One of the first steps for creating interest in a position is to advertise the central tasks a successful candidate will perform while highlighting aspects of the role that make it unique. The goal of the post should be to allow applicants to imagine themselves in the advertised position and assist them in determining if they are a qualified candidate.
- Begin the job description with a succinct definition of the position’s primary functions and goals: include the required tasks, how employees will complete those tasks, and the types of daily interactions they can expect (ex: how will they fit within your team and how will they relate to clients).
- Word your prose as if you are speaking directly to a job seeker — use the present tense and avoid broad, third-person generalizations such as “the right candidate.” Likewise, be sure to use gender-neutral phrases or inclusive pronouns by listing “he/she/they.” By wording the job posting more personally, you will encourage potential applicants to envision themselves in the role.
- Avoid long lists of general skills; if you are posting for a standard job, such as Architectural Designer, ask yourself what makes your posting unique. Does your firm specialize in Sustainable Design or even Residential Construction?
3. Be Concise and Use Adjectives Wisely
To strike the elusive balance between a short post that is still informative, use adjectives strategically. This approach will help you capture the job seekers’ attention; at the same time, the adjectives used in the job description will also set the expectation for the quality of work that you expect.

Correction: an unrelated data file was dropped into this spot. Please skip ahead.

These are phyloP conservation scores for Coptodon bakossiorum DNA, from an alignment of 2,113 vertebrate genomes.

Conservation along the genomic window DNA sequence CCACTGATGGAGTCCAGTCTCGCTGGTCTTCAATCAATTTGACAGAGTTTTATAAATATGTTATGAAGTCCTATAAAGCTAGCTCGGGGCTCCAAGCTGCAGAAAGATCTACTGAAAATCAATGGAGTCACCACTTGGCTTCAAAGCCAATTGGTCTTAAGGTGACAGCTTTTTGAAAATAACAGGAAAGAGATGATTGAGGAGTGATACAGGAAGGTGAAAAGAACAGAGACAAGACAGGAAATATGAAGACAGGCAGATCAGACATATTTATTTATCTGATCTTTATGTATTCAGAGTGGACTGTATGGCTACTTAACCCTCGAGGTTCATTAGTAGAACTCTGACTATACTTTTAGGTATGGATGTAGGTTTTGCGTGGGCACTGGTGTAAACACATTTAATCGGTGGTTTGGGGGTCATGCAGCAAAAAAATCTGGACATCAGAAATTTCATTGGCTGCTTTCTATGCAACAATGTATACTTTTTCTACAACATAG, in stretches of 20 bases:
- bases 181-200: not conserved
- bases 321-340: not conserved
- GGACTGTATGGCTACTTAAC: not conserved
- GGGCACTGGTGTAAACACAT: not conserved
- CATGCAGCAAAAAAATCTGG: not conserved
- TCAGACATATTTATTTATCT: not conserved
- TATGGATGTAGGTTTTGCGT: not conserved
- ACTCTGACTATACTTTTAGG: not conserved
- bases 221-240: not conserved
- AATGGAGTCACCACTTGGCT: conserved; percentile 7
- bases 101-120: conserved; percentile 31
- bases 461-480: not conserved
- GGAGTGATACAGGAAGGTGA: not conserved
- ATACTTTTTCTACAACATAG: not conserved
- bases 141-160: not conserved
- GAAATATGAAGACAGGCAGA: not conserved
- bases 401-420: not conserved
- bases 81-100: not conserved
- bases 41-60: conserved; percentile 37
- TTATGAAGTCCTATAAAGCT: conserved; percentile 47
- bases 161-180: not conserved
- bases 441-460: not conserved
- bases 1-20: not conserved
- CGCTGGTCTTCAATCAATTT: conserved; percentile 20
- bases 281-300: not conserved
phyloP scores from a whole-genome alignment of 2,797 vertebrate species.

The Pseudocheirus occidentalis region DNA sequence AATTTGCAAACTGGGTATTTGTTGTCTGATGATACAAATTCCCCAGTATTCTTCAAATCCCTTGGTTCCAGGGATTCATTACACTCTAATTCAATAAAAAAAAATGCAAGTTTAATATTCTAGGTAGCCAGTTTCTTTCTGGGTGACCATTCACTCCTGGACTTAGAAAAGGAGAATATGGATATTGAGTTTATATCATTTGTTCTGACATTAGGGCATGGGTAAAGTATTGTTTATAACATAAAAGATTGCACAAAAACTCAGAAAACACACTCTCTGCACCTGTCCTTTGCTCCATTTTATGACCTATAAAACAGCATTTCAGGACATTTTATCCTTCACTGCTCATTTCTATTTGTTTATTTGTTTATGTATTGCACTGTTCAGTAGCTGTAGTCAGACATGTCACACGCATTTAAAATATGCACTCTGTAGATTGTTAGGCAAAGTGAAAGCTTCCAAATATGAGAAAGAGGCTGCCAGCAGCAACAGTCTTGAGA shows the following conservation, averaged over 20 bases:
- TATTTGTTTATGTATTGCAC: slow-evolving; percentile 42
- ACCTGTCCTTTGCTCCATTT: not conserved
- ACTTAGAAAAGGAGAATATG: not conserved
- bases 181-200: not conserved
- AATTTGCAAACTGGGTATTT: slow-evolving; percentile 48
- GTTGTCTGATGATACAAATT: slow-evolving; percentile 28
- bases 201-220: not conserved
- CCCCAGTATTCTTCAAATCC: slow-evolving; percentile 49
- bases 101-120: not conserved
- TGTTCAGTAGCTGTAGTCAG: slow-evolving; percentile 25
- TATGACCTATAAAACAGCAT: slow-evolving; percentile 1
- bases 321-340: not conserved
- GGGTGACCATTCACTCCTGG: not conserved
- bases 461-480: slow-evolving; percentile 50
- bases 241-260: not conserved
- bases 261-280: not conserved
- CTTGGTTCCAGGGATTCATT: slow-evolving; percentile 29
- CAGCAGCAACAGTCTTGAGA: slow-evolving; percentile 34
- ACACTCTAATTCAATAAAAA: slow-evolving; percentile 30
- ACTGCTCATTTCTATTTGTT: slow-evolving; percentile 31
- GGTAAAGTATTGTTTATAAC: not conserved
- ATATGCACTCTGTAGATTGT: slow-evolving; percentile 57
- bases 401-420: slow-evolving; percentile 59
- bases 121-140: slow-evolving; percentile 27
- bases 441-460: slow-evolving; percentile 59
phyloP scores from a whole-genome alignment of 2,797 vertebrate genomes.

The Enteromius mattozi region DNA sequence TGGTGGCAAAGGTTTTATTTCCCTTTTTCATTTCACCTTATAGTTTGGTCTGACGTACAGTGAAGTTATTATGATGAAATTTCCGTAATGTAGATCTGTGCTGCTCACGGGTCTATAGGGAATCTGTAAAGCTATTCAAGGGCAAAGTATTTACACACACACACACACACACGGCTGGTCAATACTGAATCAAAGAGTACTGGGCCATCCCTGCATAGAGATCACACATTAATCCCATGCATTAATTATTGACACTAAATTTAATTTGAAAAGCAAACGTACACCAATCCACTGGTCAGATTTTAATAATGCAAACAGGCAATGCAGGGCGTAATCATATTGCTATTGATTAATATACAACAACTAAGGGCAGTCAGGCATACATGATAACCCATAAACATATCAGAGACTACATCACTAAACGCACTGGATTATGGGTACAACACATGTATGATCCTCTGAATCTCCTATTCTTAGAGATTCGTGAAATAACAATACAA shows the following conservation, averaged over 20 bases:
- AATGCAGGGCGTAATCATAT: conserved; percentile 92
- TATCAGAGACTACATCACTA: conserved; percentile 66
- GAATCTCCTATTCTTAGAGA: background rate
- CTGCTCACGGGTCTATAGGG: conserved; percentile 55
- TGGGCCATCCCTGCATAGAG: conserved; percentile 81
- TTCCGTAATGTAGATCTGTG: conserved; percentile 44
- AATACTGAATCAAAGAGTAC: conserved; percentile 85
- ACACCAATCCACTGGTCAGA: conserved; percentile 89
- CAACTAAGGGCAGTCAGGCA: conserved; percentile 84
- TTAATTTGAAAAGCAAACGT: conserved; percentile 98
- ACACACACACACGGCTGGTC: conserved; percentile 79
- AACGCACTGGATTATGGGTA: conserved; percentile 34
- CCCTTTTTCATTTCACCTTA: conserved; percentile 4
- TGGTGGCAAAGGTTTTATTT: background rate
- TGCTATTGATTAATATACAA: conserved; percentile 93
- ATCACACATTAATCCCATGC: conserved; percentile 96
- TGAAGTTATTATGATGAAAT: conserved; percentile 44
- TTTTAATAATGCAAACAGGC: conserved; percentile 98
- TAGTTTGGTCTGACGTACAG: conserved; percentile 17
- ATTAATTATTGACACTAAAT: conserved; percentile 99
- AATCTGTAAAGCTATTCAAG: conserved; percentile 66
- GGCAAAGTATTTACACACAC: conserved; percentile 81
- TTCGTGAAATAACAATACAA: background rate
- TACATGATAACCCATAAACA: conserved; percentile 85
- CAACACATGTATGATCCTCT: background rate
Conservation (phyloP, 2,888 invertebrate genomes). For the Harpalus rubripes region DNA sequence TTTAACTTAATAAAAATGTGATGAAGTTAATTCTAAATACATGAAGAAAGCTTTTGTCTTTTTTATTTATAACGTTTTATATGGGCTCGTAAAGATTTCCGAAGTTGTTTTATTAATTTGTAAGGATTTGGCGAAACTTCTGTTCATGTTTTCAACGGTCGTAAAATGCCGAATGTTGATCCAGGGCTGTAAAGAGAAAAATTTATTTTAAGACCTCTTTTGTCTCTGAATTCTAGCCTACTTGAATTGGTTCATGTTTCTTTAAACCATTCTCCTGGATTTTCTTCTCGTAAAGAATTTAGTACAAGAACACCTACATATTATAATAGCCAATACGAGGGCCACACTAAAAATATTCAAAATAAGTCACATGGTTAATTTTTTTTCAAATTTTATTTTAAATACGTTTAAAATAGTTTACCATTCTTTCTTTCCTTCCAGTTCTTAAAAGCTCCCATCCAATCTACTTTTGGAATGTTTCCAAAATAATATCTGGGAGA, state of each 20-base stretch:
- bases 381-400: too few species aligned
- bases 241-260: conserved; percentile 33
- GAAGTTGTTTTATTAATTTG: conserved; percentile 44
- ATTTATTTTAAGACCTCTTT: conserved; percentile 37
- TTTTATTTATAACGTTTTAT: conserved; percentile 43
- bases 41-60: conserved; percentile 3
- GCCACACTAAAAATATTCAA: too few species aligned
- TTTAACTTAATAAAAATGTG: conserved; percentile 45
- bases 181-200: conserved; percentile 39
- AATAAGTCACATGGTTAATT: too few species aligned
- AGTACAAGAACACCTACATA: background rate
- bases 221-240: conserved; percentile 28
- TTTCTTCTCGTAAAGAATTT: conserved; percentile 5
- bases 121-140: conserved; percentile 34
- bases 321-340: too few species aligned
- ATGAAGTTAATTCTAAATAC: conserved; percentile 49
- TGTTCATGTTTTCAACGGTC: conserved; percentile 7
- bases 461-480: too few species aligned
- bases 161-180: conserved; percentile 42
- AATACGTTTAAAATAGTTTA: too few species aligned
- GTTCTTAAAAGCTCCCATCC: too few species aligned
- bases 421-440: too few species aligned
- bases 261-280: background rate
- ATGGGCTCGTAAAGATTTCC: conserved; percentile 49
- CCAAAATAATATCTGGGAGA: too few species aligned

- Opt for specificity instead of using broad, vague terms (ex: “May be responsible for coordinating with clients” versus “Will prepare design presentations including sketches and material boards, working drawings and construction details, millwork details and specifications”).
- Include the frequency, avoiding vague terms such as “When needed,” “Occasionally,” or “Often.”
- Consider adjectives that describe the personality of your ideal hire, such as “Deadline driven” or “Fast learner.” Then, take this one step further by qualifying the clarifying the adjective you have chosen with a concrete task: “Ability to learn policies and procedures quickly.”
- Allow applicants to assess their capabilities and decide whether they are suitable for the role by carefully weighing adjectives that describe the work environment, such as “Fast-paced.”
4. Remember to Sell your Firm